If You Could Be Mine

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Homosexuality and transgender. In Iran, one of these is illegal and punishable by beating, imprisonment, even death. The other is considered a medical condition, and can be corrected, legally and openly.

17-year-old Sahar dreams of being a doctor, and her best friend Nasrin dreams of marriage and wealth. One day, Nasrin’s parents announce that they have arranged her marriage to a kind and decent young doctor and Sahar’s heart stops.

When she was 6 years old, Sahar told her mother that she wanted to marry her best friend. Her mother told her to never speak of it again. The two girls have been in love for 11 long years of sharing stolen moments and secret touches and shy glances. But their relationship is illegal. And now their love may have to end, and Sahar can’t live with that.

Nasrin tries to believe that they can still carry on, but Sahar doesn’t want to share her with anyone. She wants to stop the marriage, end the secrecy. And she could. But only if she were a man.

So much happening in this novel. I had NO idea.

Sexual reassignment surgery is considered acceptable and also partially paid for by the Iranian government because there is nothing in the Koran that says it is sinful. A man trapped in a woman’s body (or vice versa) is to be pitied and helped, not scorned. Which is, obviously, for transgendered people, good. But that’s not to say it is an easy life for any of them; many are still abandoned and rejected by family and friends. And what it can lend itself to, on top of that, is some homosexuals having the surgery in order to avoid persecution. Which has to be as bad as the alternative.

This is the basis upon which this story is built.

Sahar sees only the possibility of a life with Nasrin but does not understand the cost. This naiveté is realistic, she does not live in a society where these important issues are discussed openly, especially with women, from what I understand. The fact that she first of all sees this as an alternative to her current predicament, believes that sex reassignment can happen quickly enough to stop the wedding, and never even discusses her idea with Nasrin serves to highlight not only her ignorance about what it means to be transgendered but also illustrates the oppressive life she already leads.

Both Nasrin and Sahar are difficult characters for me to like, even as I sympathize with their predicament. It is not a healthy relationship they share; hidden homosexuality aside, the balance of power is all with Nasrin and her beauty and charm, while Sahar is a shadow. Nasrin thinks of herself, how Sahar can make her happy, and Sahar thinks the same. Nasrin’s feelings are important, Sahar’s can be pushed aside. Her desire for Nasrin, the very depth of her love, never feels completely expressed or shared.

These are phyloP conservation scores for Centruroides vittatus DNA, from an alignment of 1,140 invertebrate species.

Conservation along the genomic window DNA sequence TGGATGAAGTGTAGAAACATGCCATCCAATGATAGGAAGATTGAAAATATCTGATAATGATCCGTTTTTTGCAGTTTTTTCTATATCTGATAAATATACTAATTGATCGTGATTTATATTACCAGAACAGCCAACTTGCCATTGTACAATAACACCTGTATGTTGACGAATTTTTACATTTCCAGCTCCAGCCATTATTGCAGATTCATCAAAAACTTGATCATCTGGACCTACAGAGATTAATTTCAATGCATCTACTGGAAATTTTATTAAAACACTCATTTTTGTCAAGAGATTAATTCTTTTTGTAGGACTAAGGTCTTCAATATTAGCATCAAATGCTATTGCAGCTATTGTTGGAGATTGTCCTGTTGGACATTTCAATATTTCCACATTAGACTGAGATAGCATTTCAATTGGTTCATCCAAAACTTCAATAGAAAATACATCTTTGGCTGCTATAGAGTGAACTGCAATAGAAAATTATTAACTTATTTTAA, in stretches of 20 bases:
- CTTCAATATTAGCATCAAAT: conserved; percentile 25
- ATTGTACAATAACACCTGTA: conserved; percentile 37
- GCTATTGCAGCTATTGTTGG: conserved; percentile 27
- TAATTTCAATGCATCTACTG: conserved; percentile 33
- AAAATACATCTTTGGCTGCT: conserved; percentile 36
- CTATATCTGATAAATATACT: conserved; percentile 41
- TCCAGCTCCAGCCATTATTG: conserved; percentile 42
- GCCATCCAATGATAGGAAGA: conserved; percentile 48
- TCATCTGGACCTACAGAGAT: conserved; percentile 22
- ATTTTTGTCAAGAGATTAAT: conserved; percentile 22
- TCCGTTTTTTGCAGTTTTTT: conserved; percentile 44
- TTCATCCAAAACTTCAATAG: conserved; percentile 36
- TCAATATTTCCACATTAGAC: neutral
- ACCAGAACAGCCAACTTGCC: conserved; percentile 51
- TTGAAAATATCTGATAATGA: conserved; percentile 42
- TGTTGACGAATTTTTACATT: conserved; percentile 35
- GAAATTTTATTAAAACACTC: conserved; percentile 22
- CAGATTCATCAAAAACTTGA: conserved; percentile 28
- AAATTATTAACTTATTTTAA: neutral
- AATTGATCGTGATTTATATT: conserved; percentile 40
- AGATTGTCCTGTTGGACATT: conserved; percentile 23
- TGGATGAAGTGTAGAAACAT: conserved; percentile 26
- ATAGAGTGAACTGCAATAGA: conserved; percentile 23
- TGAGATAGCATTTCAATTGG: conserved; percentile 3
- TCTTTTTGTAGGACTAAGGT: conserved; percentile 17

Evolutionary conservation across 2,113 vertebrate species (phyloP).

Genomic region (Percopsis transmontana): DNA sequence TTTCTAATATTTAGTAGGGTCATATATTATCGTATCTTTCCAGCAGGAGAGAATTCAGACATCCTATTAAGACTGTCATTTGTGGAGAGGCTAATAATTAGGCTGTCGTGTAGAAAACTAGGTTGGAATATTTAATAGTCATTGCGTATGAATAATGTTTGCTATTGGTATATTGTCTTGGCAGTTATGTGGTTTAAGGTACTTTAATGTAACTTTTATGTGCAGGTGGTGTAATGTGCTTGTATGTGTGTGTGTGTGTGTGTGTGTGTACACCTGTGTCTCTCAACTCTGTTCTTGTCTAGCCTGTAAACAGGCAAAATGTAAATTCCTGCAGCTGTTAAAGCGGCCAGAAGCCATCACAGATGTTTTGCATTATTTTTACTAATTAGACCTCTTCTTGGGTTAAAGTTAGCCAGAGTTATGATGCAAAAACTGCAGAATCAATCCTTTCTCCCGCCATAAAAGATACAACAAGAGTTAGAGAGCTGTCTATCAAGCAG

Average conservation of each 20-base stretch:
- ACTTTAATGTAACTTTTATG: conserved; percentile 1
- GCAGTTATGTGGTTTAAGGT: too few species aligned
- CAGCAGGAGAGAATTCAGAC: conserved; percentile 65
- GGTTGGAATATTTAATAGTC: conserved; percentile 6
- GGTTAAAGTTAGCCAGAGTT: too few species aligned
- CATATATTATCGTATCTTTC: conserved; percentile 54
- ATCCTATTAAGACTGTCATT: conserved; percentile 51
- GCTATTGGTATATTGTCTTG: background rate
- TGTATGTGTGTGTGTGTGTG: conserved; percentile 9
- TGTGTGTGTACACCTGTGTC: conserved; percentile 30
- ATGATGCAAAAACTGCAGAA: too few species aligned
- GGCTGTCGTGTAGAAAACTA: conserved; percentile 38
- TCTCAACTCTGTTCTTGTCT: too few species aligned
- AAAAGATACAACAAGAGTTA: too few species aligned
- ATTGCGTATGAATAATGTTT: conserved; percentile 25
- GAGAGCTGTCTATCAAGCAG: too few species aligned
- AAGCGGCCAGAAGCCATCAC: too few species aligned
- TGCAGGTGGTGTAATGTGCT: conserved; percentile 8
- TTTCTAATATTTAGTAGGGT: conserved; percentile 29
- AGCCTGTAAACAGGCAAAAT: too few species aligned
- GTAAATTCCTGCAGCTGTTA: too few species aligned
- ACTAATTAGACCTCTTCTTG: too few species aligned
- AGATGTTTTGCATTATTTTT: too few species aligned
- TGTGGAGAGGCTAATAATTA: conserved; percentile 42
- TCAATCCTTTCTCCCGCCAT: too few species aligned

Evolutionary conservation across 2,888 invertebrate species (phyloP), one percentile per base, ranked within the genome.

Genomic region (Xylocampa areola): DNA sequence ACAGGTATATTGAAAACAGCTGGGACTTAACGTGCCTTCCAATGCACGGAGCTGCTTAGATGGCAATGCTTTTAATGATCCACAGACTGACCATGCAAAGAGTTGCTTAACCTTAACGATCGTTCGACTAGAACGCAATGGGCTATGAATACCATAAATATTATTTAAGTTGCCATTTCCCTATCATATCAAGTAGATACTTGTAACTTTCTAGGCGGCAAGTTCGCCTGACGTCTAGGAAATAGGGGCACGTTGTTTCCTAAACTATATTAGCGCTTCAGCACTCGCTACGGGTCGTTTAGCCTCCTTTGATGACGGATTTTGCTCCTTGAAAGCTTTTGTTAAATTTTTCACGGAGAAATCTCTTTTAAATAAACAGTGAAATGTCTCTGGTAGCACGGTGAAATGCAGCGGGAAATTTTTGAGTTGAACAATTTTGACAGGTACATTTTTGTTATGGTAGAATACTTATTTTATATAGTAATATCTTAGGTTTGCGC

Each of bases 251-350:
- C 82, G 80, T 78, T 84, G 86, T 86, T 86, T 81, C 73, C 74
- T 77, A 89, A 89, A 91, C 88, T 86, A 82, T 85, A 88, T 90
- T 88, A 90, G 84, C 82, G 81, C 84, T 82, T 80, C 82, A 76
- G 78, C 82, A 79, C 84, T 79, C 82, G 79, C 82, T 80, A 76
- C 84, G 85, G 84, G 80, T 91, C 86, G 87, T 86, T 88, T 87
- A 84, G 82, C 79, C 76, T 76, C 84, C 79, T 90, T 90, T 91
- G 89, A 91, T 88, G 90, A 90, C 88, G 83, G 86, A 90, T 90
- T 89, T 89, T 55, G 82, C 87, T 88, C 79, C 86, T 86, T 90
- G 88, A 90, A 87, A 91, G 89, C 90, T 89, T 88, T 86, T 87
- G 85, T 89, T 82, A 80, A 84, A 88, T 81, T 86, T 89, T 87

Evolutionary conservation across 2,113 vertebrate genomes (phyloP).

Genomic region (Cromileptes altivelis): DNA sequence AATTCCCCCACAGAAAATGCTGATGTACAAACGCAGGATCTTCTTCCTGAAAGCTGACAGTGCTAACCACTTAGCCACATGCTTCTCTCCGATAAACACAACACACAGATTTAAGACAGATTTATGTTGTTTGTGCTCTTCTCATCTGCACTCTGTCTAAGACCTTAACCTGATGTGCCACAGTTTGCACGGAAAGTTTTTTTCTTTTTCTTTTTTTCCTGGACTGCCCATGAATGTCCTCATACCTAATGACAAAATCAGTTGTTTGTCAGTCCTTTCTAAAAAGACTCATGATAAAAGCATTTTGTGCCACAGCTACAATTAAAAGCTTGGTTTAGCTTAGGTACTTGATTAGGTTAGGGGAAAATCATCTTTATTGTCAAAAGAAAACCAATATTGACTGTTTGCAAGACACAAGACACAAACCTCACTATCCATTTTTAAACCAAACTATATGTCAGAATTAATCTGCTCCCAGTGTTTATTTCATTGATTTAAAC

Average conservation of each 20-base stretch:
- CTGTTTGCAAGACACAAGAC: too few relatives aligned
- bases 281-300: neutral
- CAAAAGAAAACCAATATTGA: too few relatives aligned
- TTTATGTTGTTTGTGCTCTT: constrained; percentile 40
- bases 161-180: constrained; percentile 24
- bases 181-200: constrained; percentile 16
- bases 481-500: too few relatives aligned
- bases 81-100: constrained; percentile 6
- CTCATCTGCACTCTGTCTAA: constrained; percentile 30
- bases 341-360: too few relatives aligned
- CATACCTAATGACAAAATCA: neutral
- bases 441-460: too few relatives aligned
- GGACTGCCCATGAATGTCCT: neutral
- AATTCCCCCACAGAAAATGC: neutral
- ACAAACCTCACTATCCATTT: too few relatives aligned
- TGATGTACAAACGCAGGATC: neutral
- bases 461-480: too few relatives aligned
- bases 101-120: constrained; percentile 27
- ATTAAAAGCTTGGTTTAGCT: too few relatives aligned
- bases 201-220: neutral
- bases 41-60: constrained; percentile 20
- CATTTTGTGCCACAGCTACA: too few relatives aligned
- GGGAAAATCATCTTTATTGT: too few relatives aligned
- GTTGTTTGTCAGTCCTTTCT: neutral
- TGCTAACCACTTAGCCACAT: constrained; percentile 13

Ali is a fantastic example of a gay man living on the edge in Iran. He has a certain forced joie de vivre but recognizes the danger he lives in every step of the way. Author Sara Farizan has written a man that is in complete control, as much as he can be, who shows his personal side to very few, while living on the edge of terror.

Other family members such as Sahar’s father and Nasrin’s parents perfectly move the story along and offer insight into the conflict the girls and their families face.

Farizan offered a peek into the discussion of the trans experience in Iran, but I think missed the opportunity to go deeper. The support group had everyone from a family sanctioned post-op woman to a bitter, suicidal one who had the operation in order to fit in, but the conversation only ever touched the surface. But what a surface it disturbed.

While the pacing of the story was good overall, the ending felt a bit rushed with a convenient if not a happy conclusion to all of Sahar’s problems. While I wish it had been more complete, I’m not sure how else the story could end, unless tragically.

Finally, I couldn’t put this novel down. My heart broke for the two girls and the lie they were forced to live. It is a fascinating look into a hidden world that I had never even thought about. It is appropriate for everyone.

If You Could Be Mine was published August 20th, 2013 by Algonquin Young Readers.

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5 thoughts on “If You Could Be Mine

  1. I had no idea that transgendered people are accepted (sort of by Iranian society. I wrongly assumed because they’re anti gay they’re anti LGBT in general. This brings to light such an interesting dichotomy. It’s too bad about the actual characters. I definitely think this is a worthwhile read and I’m going to see if I can find it at the library. Phenomenal review!

    Liked by 3 people

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